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After constructing a World Series Champion team in 2013, Cherington has few holes to fill before defending the title in 2014. The biggest piece missing from this team is a catcher. Saltalamacchia had a solid regular season, setting career highs in many categories and he also broke the franchise record for doubles by a catcher in a season with 40. The postseason was a different story as Salty faltered and was replaced by veteran stalwart David Ross. Assuming that Ross could shoulder the lion’s share bulk of starts behind the plate next year is a mistake. While Ross is calls a great game and is a solid defender behind the plate, he is 36 years old and cannot be expected to make more than 60-65 starts. The task is then to find the correct complement to Ross for the rest of the 100 games and the Red Sox have many options to consider.
Yes his swing is long and is prone to slumps and yes at times he does not make the smartest decisions behind the plate, but Salty was a premium offensive catcher last year. Due to the hard work catchers must put into calling a game, many are late bloomers with their bats. Saltalamacchia is a great example of this as in his age-28 season he has seemingly figured himself out offensively.
According to Jon Heyman of CBS Sports, the Red Sox have offered Saltalamacchia a two year deal with an average annual value (AAV) just south of $10 million. The length here is key. With standout prospects such as Blake Swihart and Christian Vasquez close to Major League ready, the Red Sox may be looking to build a bridge to them rather than signing a catcher long-term. Unfortunately with Saltalamacchia having plenty of suitors, it looks as if this deal will not be enough and the Red Sox may have to up the ante if they want to keep him around.
If the bidding for Salty starts to get out of hand, it may be best to find a stopgap catcher on the free agent market. The most interesting names out there are Brian McCann, Carlos Ruiz, and A.J. Pierzynski. McCann will require the largest commitment both in years and salary while Ruiz and Pierzynski could be had on shorter term deals.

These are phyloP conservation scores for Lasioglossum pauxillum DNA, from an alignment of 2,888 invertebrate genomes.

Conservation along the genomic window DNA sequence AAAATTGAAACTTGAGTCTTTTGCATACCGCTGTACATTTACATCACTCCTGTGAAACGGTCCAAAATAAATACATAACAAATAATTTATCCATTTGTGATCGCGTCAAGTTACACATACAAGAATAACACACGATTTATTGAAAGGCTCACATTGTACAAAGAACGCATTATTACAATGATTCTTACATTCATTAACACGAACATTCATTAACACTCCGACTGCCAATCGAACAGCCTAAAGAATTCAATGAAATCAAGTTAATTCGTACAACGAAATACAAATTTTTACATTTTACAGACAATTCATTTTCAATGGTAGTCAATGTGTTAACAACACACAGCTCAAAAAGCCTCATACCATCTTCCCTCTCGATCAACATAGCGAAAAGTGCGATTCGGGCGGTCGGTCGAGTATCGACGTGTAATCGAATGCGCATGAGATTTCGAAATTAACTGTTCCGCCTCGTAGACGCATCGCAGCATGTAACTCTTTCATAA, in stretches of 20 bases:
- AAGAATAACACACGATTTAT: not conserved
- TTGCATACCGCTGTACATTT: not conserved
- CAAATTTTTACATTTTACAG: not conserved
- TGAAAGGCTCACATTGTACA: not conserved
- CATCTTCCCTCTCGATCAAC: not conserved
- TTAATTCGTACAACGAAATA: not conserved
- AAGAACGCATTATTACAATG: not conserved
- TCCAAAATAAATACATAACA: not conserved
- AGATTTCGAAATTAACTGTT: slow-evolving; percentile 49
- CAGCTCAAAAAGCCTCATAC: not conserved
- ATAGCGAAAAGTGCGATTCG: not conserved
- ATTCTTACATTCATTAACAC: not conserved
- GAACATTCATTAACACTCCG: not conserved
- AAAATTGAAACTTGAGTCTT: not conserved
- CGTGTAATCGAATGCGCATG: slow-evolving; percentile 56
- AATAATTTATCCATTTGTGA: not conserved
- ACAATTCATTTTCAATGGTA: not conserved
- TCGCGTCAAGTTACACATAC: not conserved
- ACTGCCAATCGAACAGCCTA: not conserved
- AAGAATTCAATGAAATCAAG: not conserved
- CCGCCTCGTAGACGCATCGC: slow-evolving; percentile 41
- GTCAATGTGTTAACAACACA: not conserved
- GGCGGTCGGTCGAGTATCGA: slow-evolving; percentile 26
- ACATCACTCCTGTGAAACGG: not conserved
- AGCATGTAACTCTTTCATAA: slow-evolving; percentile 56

As far as platooning with David Ross, McCann and Pierzynski make the most sense while Ruiz seems redundant. With all this is mind, pursuing McCann has the most upside. If the Red Sox were able to convince him to sign to a 3-4 year deal with a higher AAV then it would serve them well. After platooning with Ross for about two years, McCann could shift to the DH position when David Ortiz inevitably retires.
There is a third path the Red Sox could take to find their catcher for 2014. Ken Rosenthal of Fox Sports has reported that the Orioles may be willing to move Matt Wieters for the right package. Wieters in his career has won two Gold Gloves and has been an All-Star twice. Wieters is masterful behind the dish, but like many catchers he has struggled to live up to his offensive potential. Next year Wieters will be heading into his age-28 season, and as was mentioned before this is typically when catchers peak offensively. Trading for Wieters would give the Red Sox time to bring Swihart and Vasquez along slowly and possibly use one or both of them as trade bait for another deal. The largest hurdle with this deal is that teams often do not like trading within the division. Wieters could be had, but the price may be far too steep for the Red Sox to consider.
While they are all viable options, the one that will most likely win out in the end is the return of Saltalamacchia. The prices in salary for McCann and prospects for Wieters may end up to be to prohibitive. A two year deal would be best for Salty, and the Red Sox may be able to convince him to take it if they bump up the AAV considerably. In the end, overpaying Salty for two years makes more sense than trading away the farm or overpaying McCann for five years.